Occasionally, you see things that are more special than watching a deer eat the grass. For example the wildebeest migration, crocodiles eating the wildebeest migrating or a cheetah chase down and kill an antelope. There is an element of expectation watching the fastest land animal hunt down some prey. You half expect Sir David Attenborough to pop out of the grass and explain everything as its happening, waiting for that slow motion shot detailing the moment the kill takes place in a puff of dust. Real life is much quicker. After berating the big cat for not running fast enough, complaining that Sir Dave has been lying to you all these years, it flicks a switch, going at such speed that it’s more like a dust outline on a cartoon. One swift ankle tap later, the antelope is dead, the cheetah is knackered and you’re high fiving everyone in sight celebrating the antelopes sacrifice.
People want to see the African ‘Big 5’- lions, leopards, elephants, buffalo and rhinoceros- but the other animals like monkeys are just as entertaining, but in a different way. You see, monkeys are smart. They recognise that vehicles represent people and people represent fast food. Rest stops and lunch areas are often occupied with cute little monkeys that will not hesitate to snatch food from your hand. With that in mind, it is hard to relax and enjoy your food, constantly looking over your shoulder for a monkey to steal your sandwich and ruin your break. I have never been pickpocketed whilst overseas, but I have had monkeys rob me of my food. The greatest insult is that they stare at you from their tree, never breaking eye contact as they eat your food in front of you. You half expect them to flip you off while they do it.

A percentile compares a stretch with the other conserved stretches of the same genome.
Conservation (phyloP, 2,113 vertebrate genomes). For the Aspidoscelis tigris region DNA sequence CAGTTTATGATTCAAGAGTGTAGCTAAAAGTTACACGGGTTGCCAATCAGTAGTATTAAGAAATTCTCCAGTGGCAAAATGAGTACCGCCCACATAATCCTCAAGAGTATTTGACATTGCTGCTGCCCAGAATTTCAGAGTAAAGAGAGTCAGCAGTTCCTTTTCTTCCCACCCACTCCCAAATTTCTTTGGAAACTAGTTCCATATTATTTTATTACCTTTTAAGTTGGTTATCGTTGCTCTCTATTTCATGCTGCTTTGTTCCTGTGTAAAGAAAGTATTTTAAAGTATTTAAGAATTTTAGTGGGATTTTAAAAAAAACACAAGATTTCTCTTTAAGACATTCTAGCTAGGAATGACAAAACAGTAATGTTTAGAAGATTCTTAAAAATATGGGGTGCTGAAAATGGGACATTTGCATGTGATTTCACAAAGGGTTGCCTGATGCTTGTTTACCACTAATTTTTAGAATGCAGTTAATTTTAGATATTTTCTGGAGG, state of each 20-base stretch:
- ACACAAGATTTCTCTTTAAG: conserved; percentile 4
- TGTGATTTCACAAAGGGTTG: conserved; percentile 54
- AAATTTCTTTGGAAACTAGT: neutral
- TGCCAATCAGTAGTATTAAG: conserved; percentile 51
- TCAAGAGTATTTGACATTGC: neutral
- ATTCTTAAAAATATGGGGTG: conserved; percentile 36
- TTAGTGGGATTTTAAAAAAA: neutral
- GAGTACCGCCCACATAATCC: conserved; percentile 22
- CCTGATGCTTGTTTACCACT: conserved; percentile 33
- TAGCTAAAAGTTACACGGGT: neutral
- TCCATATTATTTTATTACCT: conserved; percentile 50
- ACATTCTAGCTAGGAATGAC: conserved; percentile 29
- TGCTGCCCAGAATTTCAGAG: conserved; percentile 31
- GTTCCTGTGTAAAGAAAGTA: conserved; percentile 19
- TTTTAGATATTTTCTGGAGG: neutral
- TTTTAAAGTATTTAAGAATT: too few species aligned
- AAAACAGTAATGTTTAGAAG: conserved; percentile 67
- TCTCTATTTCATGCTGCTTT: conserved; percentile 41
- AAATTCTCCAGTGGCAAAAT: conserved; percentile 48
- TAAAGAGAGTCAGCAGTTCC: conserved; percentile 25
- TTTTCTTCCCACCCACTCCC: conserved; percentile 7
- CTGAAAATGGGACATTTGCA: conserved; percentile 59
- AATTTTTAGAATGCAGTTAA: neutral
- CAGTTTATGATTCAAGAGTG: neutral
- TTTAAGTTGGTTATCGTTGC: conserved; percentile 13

Everything about the place is stunning, though. Vast landscapes, teeming with life, the sound track to the Lion King constantly running through your head. In the space of a week I got to witness lion prides resting in the shade after gorging themselves on a buffalo, male giraffes battling it out in a fight for domination and a baboon hitching a ride on the back of another animal. Hippopotamuses in the mud, an endangered rhinoceros and her calf under a lone tree and elephant families roaming freely in the scrub. The list is endless. Even the smallest bird has an exotic feel that makes it memorable.
Our accommodation one night was a bush camp. Whilst in bed that night, we could hear the animals walking in between our tents, going about their business. Earlier, we were sitting around the fire, drinking a beer and listening to hyenas calling to each other.
“How far away are they?”
“Three hundred metres.”
“Is that why that bloke has a machine gun?”
“Yes. Now, please relax.”
This is going to sound cliché but doing a Safari is something every person can enjoy, whether you are into animals or not. You might think that it will be a bore, that nothing will happen and animals are just animals but once there you will be amazed by the experience. Being able to appreciate an animal in its natural environment is a memory worth making and safaris bring that to life in a vivid fashion.
- Patience is a virtue. If you think that you’re going to get a list of animals and spot them all within the first half hour, you are sorely mistaken. It may take time, but the results are worth it.
- Small groups are more comfortable and flexible. Large group operators exist but you feel more like cattle than a tour client.